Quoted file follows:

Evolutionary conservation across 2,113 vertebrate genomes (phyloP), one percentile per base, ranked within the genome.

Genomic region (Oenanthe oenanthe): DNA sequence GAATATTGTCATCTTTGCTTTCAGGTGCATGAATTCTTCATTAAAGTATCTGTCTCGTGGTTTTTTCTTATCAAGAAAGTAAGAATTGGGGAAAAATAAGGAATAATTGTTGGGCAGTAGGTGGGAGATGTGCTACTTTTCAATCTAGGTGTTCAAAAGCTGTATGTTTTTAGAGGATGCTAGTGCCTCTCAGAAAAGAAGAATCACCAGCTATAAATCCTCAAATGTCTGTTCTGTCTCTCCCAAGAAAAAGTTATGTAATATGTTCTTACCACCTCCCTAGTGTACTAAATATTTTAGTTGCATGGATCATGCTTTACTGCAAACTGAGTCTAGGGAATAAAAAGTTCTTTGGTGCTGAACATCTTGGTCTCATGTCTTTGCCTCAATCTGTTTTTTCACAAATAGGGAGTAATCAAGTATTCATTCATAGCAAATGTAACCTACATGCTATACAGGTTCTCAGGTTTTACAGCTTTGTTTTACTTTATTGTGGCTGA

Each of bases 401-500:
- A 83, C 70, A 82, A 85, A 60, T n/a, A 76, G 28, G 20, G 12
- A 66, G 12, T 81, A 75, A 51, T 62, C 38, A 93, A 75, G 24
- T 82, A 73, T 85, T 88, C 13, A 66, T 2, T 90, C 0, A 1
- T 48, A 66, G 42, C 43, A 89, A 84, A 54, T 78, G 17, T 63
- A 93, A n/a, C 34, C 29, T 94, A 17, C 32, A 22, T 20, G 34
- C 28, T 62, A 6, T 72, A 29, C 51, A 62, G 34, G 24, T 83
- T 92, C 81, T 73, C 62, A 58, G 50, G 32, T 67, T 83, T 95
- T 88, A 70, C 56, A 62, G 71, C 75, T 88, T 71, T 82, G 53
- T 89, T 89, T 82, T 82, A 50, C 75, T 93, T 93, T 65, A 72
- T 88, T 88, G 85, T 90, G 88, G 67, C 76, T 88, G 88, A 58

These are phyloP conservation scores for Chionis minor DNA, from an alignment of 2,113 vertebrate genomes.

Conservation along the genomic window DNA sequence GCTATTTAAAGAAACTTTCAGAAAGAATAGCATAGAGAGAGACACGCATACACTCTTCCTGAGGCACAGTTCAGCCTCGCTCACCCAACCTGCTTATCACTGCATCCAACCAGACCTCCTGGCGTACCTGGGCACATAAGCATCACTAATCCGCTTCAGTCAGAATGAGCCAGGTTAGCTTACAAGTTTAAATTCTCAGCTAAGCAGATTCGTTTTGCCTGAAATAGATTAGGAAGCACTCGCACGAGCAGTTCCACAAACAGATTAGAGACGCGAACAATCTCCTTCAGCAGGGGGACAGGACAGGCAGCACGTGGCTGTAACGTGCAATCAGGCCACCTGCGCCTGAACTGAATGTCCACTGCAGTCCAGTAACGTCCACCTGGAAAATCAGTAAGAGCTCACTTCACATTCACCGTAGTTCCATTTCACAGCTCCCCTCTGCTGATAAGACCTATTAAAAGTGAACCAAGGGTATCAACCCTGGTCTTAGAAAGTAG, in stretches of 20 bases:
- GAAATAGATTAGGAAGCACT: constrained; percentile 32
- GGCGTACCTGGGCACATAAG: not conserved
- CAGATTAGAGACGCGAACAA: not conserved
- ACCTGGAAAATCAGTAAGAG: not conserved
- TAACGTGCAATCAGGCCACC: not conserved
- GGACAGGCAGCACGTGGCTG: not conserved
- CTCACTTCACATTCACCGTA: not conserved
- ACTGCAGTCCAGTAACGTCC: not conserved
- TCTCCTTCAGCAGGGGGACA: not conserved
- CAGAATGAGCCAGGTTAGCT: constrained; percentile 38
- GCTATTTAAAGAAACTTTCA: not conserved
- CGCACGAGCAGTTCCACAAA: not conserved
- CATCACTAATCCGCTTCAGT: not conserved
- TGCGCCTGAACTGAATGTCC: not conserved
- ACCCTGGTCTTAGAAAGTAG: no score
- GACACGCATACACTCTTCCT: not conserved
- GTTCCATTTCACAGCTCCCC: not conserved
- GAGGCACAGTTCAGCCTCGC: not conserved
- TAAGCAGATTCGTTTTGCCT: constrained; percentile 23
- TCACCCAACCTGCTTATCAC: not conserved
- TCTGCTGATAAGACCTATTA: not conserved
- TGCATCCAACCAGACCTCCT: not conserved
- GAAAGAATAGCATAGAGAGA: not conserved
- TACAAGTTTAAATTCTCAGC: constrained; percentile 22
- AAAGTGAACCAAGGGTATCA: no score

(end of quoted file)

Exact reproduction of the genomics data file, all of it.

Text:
Evolutionary conservation across 2,113 vertebrate genomes (phyloP), one percentile per base, ranked within the genome.

Genomic region (Oenanthe oenanthe): DNA sequence GAATATTGTCATCTTTGCTTTCAGGTGCATGAATTCTTCATTAAAGTATCTGTCTCGTGGTTTTTTCTTATCAAGAAAGTAAGAATTGGGGAAAAATAAGGAATAATTGTTGGGCAGTAGGTGGGAGATGTGCTACTTTTCAATCTAGGTGTTCAAAAGCTGTATGTTTTTAGAGGATGCTAGTGCCTCTCAGAAAAGAAGAATCACCAGCTATAAATCCTCAAATGTCTGTTCTGTCTCTCCCAAGAAAAAGTTATGTAATATGTTCTTACCACCTCCCTAGTGTACTAAATATTTTAGTTGCATGGATCATGCTTTACTGCAAACTGAGTCTAGGGAATAAAAAGTTCTTTGGTGCTGAACATCTTGGTCTCATGTCTTTGCCTCAATCTGTTTTTTCACAAATAGGGAGTAATCAAGTATTCATTCATAGCAAATGTAACCTACATGCTATACAGGTTCTCAGGTTTTACAGCTTTGTTTTACTTTATTGTGGCTGA

Each of bases 401-500:
- A 83, C 70, A 82, A 85, A 60, T n/a, A 76, G 28, G 20, G 12
- A 66, G 12, T 81, A 75, A 51, T 62, C 38, A 93, A 75, G 24
- T 82, A 73, T 85, T 88, C 13, A 66, T 2, T 90, C 0, A 1
- T 48, A 66, G 42, C 43, A 89, A 84, A 54, T 78, G 17, T 63
- A 93, A n/a, C 34, C 29, T 94, A 17, C 32, A 22, T 20, G 34
- C 28, T 62, A 6, T 72, A 29, C 51, A 62, G 34, G 24, T 83
- T 92, C 81, T 73, C 62, A 58, G 50, G 32, T 67, T 83, T 95
- T 88, A 70, C 56, A 62, G 71, C 75, T 88, T 71, T 82, G 53
- T 89, T 89, T 82, T 82, A 50, C 75, T 93, T 93, T 65, A 72
- T 88, T 88, G 85, T 90, G 88, G 67, C 76, T 88, G 88, A 58

These are phyloP conservation scores for Chionis minor DNA, from an alignment of 2,113 vertebrate genomes.

Conservation along the genomic window DNA sequence GCTATTTAAAGAAACTTTCAGAAAGAATAGCATAGAGAGAGACACGCATACACTCTTCCTGAGGCACAGTTCAGCCTCGCTCACCCAACCTGCTTATCACTGCATCCAACCAGACCTCCTGGCGTACCTGGGCACATAAGCATCACTAATCCGCTTCAGTCAGAATGAGCCAGGTTAGCTTACAAGTTTAAATTCTCAGCTAAGCAGATTCGTTTTGCCTGAAATAGATTAGGAAGCACTCGCACGAGCAGTTCCACAAACAGATTAGAGACGCGAACAATCTCCTTCAGCAGGGGGACAGGACAGGCAGCACGTGGCTGTAACGTGCAATCAGGCCACCTGCGCCTGAACTGAATGTCCACTGCAGTCCAGTAACGTCCACCTGGAAAATCAGTAAGAGCTCACTTCACATTCACCGTAGTTCCATTTCACAGCTCCCCTCTGCTGATAAGACCTATTAAAAGTGAACCAAGGGTATCAACCCTGGTCTTAGAAAGTAG, in stretches of 20 bases:
- GAAATAGATTAGGAAGCACT: constrained; percentile 32
- GGCGTACCTGGGCACATAAG: not conserved
- CAGATTAGAGACGCGAACAA: not conserved
- ACCTGGAAAATCAGTAAGAG: not conserved
- TAACGTGCAATCAGGCCACC: not conserved
- GGACAGGCAGCACGTGGCTG: not conserved
- CTCACTTCACATTCACCGTA: not conserved
- ACTGCAGTCCAGTAACGTCC: not conserved
- TCTCCTTCAGCAGGGGGACA: not conserved
- CAGAATGAGCCAGGTTAGCT: constrained; percentile 38
- GCTATTTAAAGAAACTTTCA: not conserved
- CGCACGAGCAGTTCCACAAA: not conserved
- CATCACTAATCCGCTTCAGT: not conserved
- TGCGCCTGAACTGAATGTCC: not conserved
- ACCCTGGTCTTAGAAAGTAG: no score
- GACACGCATACACTCTTCCT: not conserved
- GTTCCATTTCACAGCTCCCC: not conserved
- GAGGCACAGTTCAGCCTCGC: not conserved
- TAAGCAGATTCGTTTTGCCT: constrained; percentile 23
- TCACCCAACCTGCTTATCAC: not conserved
- TCTGCTGATAAGACCTATTA: not conserved
- TGCATCCAACCAGACCTCCT: not conserved
- GAAAGAATAGCATAGAGAGA: not conserved
- TACAAGTTTAAATTCTCAGC: constrained; percentile 22
- AAAGTGAACCAAGGGTATCA: no score